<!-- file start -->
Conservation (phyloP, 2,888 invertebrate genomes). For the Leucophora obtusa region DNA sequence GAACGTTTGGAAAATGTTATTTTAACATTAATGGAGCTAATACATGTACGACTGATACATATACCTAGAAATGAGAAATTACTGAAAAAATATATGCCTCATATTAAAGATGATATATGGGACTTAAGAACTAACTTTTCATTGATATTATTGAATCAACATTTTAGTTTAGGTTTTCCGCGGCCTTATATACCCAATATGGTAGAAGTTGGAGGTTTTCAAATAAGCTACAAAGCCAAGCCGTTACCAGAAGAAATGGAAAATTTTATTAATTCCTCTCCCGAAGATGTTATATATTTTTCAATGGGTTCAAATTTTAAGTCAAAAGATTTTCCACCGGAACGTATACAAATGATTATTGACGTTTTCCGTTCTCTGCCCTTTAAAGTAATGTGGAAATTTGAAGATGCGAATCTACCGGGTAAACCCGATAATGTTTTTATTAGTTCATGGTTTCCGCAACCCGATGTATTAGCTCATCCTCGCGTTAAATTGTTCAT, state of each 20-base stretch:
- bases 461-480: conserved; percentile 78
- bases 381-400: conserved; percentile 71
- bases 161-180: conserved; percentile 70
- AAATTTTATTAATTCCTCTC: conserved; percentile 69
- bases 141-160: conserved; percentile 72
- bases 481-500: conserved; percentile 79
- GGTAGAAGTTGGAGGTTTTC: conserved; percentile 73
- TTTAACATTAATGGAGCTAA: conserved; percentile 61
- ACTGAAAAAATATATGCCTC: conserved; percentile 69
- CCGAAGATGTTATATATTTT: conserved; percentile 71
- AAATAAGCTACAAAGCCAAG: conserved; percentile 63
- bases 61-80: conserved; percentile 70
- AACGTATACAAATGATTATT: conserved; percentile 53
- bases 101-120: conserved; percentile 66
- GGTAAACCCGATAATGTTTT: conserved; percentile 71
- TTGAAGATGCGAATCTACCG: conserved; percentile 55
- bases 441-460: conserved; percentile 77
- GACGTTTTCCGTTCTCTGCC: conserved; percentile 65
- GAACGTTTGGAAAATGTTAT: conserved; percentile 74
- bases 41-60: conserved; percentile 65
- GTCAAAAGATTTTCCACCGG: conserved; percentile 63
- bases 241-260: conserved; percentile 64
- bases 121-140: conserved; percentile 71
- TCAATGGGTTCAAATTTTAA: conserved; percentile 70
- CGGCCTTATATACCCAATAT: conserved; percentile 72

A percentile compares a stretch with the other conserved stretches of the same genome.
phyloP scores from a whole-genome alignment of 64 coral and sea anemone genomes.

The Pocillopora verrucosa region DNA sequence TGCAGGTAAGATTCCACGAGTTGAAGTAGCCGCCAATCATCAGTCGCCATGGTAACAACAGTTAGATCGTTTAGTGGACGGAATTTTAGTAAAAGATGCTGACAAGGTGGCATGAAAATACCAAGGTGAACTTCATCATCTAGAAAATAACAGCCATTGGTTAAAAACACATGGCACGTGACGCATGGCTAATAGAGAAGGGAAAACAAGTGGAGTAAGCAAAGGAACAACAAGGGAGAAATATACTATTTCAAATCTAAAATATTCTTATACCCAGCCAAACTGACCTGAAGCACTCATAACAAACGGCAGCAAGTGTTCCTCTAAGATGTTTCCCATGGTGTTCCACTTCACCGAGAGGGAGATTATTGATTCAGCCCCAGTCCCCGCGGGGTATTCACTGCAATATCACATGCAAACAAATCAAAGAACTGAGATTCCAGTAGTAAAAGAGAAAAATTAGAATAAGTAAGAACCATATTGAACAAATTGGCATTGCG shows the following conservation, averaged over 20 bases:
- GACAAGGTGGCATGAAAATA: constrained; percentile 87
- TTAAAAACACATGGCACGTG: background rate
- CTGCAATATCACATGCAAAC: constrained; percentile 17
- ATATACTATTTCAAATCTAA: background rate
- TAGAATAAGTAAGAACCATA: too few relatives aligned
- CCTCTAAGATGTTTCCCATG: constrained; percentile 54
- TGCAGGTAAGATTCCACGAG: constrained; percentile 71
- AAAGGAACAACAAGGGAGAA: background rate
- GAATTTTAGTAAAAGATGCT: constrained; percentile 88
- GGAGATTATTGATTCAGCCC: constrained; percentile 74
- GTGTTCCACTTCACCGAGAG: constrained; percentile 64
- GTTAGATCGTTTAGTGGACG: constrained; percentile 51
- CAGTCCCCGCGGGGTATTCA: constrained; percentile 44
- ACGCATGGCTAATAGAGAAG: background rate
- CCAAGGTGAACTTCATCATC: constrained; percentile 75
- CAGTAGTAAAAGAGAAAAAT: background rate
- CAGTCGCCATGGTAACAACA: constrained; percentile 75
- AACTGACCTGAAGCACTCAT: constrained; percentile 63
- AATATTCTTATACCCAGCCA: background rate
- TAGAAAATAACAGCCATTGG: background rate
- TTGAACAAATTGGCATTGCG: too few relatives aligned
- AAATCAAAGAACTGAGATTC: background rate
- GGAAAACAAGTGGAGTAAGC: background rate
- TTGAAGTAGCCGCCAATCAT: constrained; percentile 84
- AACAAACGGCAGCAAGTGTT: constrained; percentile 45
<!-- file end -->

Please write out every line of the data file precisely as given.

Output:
Conservation (phyloP, 2,888 invertebrate genomes). For the Leucophora obtusa region DNA sequence GAACGTTTGGAAAATGTTATTTTAACATTAATGGAGCTAATACATGTACGACTGATACATATACCTAGAAATGAGAAATTACTGAAAAAATATATGCCTCATATTAAAGATGATATATGGGACTTAAGAACTAACTTTTCATTGATATTATTGAATCAACATTTTAGTTTAGGTTTTCCGCGGCCTTATATACCCAATATGGTAGAAGTTGGAGGTTTTCAAATAAGCTACAAAGCCAAGCCGTTACCAGAAGAAATGGAAAATTTTATTAATTCCTCTCCCGAAGATGTTATATATTTTTCAATGGGTTCAAATTTTAAGTCAAAAGATTTTCCACCGGAACGTATACAAATGATTATTGACGTTTTCCGTTCTCTGCCCTTTAAAGTAATGTGGAAATTTGAAGATGCGAATCTACCGGGTAAACCCGATAATGTTTTTATTAGTTCATGGTTTCCGCAACCCGATGTATTAGCTCATCCTCGCGTTAAATTGTTCAT, state of each 20-base stretch:
- bases 461-480: conserved; percentile 78
- bases 381-400: conserved; percentile 71
- bases 161-180: conserved; percentile 70
- AAATTTTATTAATTCCTCTC: conserved; percentile 69
- bases 141-160: conserved; percentile 72
- bases 481-500: conserved; percentile 79
- GGTAGAAGTTGGAGGTTTTC: conserved; percentile 73
- TTTAACATTAATGGAGCTAA: conserved; percentile 61
- ACTGAAAAAATATATGCCTC: conserved; percentile 69
- CCGAAGATGTTATATATTTT: conserved; percentile 71
- AAATAAGCTACAAAGCCAAG: conserved; percentile 63
- bases 61-80: conserved; percentile 70
- AACGTATACAAATGATTATT: conserved; percentile 53
- bases 101-120: conserved; percentile 66
- GGTAAACCCGATAATGTTTT: conserved; percentile 71
- TTGAAGATGCGAATCTACCG: conserved; percentile 55
- bases 441-460: conserved; percentile 77
- GACGTTTTCCGTTCTCTGCC: conserved; percentile 65
- GAACGTTTGGAAAATGTTAT: conserved; percentile 74
- bases 41-60: conserved; percentile 65
- GTCAAAAGATTTTCCACCGG: conserved; percentile 63
- bases 241-260: conserved; percentile 64
- bases 121-140: conserved; percentile 71
- TCAATGGGTTCAAATTTTAA: conserved; percentile 70
- CGGCCTTATATACCCAATAT: conserved; percentile 72

A percentile compares a stretch with the other conserved stretches of the same genome.
phyloP scores from a whole-genome alignment of 64 coral and sea anemone genomes.

The Pocillopora verrucosa region DNA sequence TGCAGGTAAGATTCCACGAGTTGAAGTAGCCGCCAATCATCAGTCGCCATGGTAACAACAGTTAGATCGTTTAGTGGACGGAATTTTAGTAAAAGATGCTGACAAGGTGGCATGAAAATACCAAGGTGAACTTCATCATCTAGAAAATAACAGCCATTGGTTAAAAACACATGGCACGTGACGCATGGCTAATAGAGAAGGGAAAACAAGTGGAGTAAGCAAAGGAACAACAAGGGAGAAATATACTATTTCAAATCTAAAATATTCTTATACCCAGCCAAACTGACCTGAAGCACTCATAACAAACGGCAGCAAGTGTTCCTCTAAGATGTTTCCCATGGTGTTCCACTTCACCGAGAGGGAGATTATTGATTCAGCCCCAGTCCCCGCGGGGTATTCACTGCAATATCACATGCAAACAAATCAAAGAACTGAGATTCCAGTAGTAAAAGAGAAAAATTAGAATAAGTAAGAACCATATTGAACAAATTGGCATTGCG shows the following conservation, averaged over 20 bases:
- GACAAGGTGGCATGAAAATA: constrained; percentile 87
- TTAAAAACACATGGCACGTG: background rate
- CTGCAATATCACATGCAAAC: constrained; percentile 17
- ATATACTATTTCAAATCTAA: background rate
- TAGAATAAGTAAGAACCATA: too few relatives aligned
- CCTCTAAGATGTTTCCCATG: constrained; percentile 54
- TGCAGGTAAGATTCCACGAG: constrained; percentile 71
- AAAGGAACAACAAGGGAGAA: background rate
- GAATTTTAGTAAAAGATGCT: constrained; percentile 88
- GGAGATTATTGATTCAGCCC: constrained; percentile 74
- GTGTTCCACTTCACCGAGAG: constrained; percentile 64
- GTTAGATCGTTTAGTGGACG: constrained; percentile 51
- CAGTCCCCGCGGGGTATTCA: constrained; percentile 44
- ACGCATGGCTAATAGAGAAG: background rate
- CCAAGGTGAACTTCATCATC: constrained; percentile 75
- CAGTAGTAAAAGAGAAAAAT: background rate
- CAGTCGCCATGGTAACAACA: constrained; percentile 75
- AACTGACCTGAAGCACTCAT: constrained; percentile 63
- AATATTCTTATACCCAGCCA: background rate
- TAGAAAATAACAGCCATTGG: background rate
- TTGAACAAATTGGCATTGCG: too few relatives aligned
- AAATCAAAGAACTGAGATTC: background rate
- GGAAAACAAGTGGAGTAAGC: background rate
- TTGAAGTAGCCGCCAATCAT: constrained; percentile 84
- AACAAACGGCAGCAAGTGTT: constrained; percentile 45